In the storyboard, change the root view controller’s class name to DTCameraPreviewController and the root view’s class name to DTVideoPreviewView. The app will be a full-screen video preview. Add buttons for toggling the torch and switching the camera, as in the previous chapter, and make the appropriate connections to the view controller header’s outlets and actions (see figure 3.4). A couple of constraints will keep the buttons in place if the device is rotated.

Figure 3.4. QR Scanner storyboard setup

After these setup steps, the app should build and run showing a full-screen preview of the camera video. You should be able to switch cameras and toggle the torch if you hooked up the buttons correctly. Tap-to-focus should work as before: tap to focus on a point on the preview, and move the device to unlock the focus and switch back to continuous autofocus.

3.2.2. Creating and configuring the metadata output

The next thing you need to do is add a setup method for the metadata output to DTCameraPreviewController.m. This setup method will create a barcode scanner and configure it to look for specific types of barcodes. This method will ensure that all the barcode types you’re looking for are also reported by availableMetadataObjectTypes as being supported:

You can call this _setupMetadataOutput method as the last statement in your _setupCamera method, which you’ve copied as part of DTCameraPreviewController.m from the camera project. This ensures that the entire AV Foundation media capture stack is set up before you add the metadata output to it. You don’t need to do anything about the AVCaptureStillImageOutput that’s also set up there; it doesn’t hurt to have both outputs active.

 

Note

While I was writing this book, I forgot to call -addOutput: on the newly created metadata output , so -availableTypes was nil. The available types depend on what kind of content is available on the capture device’s input ports. It’s better to have too much sanity-checking code in your apps than too little.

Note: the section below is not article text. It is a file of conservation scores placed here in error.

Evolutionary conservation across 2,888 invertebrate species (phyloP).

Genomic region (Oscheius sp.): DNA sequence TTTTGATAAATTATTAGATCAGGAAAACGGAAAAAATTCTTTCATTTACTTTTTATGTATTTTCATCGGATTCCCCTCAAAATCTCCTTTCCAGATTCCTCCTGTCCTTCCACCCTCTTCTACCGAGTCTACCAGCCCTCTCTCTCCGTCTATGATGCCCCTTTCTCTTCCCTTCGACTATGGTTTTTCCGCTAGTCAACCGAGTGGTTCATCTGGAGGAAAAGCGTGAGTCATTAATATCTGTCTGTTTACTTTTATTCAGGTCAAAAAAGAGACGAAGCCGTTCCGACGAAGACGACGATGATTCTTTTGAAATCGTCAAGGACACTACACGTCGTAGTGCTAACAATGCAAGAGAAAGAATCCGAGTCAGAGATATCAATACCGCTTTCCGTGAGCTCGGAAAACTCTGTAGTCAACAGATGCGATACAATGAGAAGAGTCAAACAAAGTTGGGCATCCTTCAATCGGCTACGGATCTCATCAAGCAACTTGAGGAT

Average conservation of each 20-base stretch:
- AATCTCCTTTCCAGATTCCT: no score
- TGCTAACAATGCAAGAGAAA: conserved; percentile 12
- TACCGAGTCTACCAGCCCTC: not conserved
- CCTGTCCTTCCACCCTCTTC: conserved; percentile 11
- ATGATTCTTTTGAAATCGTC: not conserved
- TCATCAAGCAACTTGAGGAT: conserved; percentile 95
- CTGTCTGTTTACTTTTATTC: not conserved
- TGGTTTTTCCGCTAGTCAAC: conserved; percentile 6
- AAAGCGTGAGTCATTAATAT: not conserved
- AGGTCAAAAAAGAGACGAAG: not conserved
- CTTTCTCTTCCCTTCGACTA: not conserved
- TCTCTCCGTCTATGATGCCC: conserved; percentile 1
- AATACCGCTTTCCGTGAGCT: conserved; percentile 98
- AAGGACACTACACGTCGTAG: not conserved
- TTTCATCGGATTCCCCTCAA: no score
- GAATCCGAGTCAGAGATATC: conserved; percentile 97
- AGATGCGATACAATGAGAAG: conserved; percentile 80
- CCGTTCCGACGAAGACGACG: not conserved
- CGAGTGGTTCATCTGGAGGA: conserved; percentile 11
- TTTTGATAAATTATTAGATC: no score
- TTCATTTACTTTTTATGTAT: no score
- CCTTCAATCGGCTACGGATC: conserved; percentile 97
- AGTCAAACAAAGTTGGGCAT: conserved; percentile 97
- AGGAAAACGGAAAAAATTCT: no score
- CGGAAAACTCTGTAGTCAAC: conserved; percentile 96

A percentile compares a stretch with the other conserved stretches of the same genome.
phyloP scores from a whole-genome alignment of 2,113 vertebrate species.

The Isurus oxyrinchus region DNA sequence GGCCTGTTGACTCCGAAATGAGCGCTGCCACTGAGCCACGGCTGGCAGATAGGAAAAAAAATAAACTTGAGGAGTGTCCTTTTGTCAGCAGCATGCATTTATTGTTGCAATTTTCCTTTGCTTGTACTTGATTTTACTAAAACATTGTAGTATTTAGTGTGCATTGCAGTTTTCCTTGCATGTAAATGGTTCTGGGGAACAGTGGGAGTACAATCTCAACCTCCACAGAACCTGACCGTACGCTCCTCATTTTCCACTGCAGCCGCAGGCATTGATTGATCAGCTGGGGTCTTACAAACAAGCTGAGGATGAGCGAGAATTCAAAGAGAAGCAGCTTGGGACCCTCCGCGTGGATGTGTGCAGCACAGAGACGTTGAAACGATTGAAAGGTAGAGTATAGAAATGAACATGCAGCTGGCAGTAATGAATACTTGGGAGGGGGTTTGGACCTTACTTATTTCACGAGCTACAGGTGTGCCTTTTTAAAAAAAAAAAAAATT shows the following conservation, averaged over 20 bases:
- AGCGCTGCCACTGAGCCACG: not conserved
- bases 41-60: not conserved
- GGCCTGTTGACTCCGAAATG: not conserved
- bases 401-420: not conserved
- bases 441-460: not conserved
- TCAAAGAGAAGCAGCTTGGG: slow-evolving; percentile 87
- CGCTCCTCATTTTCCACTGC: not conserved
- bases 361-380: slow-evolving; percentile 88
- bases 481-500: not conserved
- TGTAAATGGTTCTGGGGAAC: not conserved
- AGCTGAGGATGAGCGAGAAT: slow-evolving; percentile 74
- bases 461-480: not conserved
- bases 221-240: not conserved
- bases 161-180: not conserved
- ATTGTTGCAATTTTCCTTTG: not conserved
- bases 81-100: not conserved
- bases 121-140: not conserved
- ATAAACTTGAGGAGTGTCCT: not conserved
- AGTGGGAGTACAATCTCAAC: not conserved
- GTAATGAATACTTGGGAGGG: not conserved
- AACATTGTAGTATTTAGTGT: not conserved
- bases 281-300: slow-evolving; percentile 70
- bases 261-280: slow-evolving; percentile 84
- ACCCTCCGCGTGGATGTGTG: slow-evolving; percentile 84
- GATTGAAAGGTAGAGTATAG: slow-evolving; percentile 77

3.2.3. Wiring up the metadata objects’ delegate

You already specified that self should be acting as the metadata objects’ delegate and also set the GCD queue on which the delegate method will be executed on. The delegate method will be called multiple times per second to deliver recognized metadata objects. To simplify this example, the GCD queue is set to be the main queue.

 

Pro Tip

If you plan to do more extensive work inside the delegate method, you should create and use a private background queue for delegate messages to be delivered on. Don’t forget to dispatch_async back to the main queue for all interactions with UIKit and code that’s synced via the main thread. Proper thread behavior is critical for a well-behaved app.

 

The AVCaptureMetadataOutputObjectsDelegate protocol contains only a single method. As of iOS 7, two kinds of metadata object classes are supported, both subclasses of AVMetadataObject:

·        AVMetadataFaceObject represents a human face.

·        AVMetadataMachineReadableCodeObject represents a “machine-readable code”: a barcode.

For scanning barcodes, you’ll deal with only the latter subclass.

Both subclasses derive common properties from AVMetadataObject, such as bounds, which describes a perpendicular box around the metadata object. For the most part, you’ll want to get at the properties that are added in the AVMetadataMachine-ReadableCodeObjectimplementation, which necessitates a typecast.

The following snippet demonstrates iterating over the metadata objects and logging-encountered barcode objects. Here you can see object polymorphism in action—all metadata objects derive from AVMetadataObject, but individual instances can be either of the concrete subclasses of that:

 

Detecting faces and barcodes simultaneously

To detect faces and barcodes simultaneously, you add AVMetadataObjectTypeFace to the metadataObjectTypes array.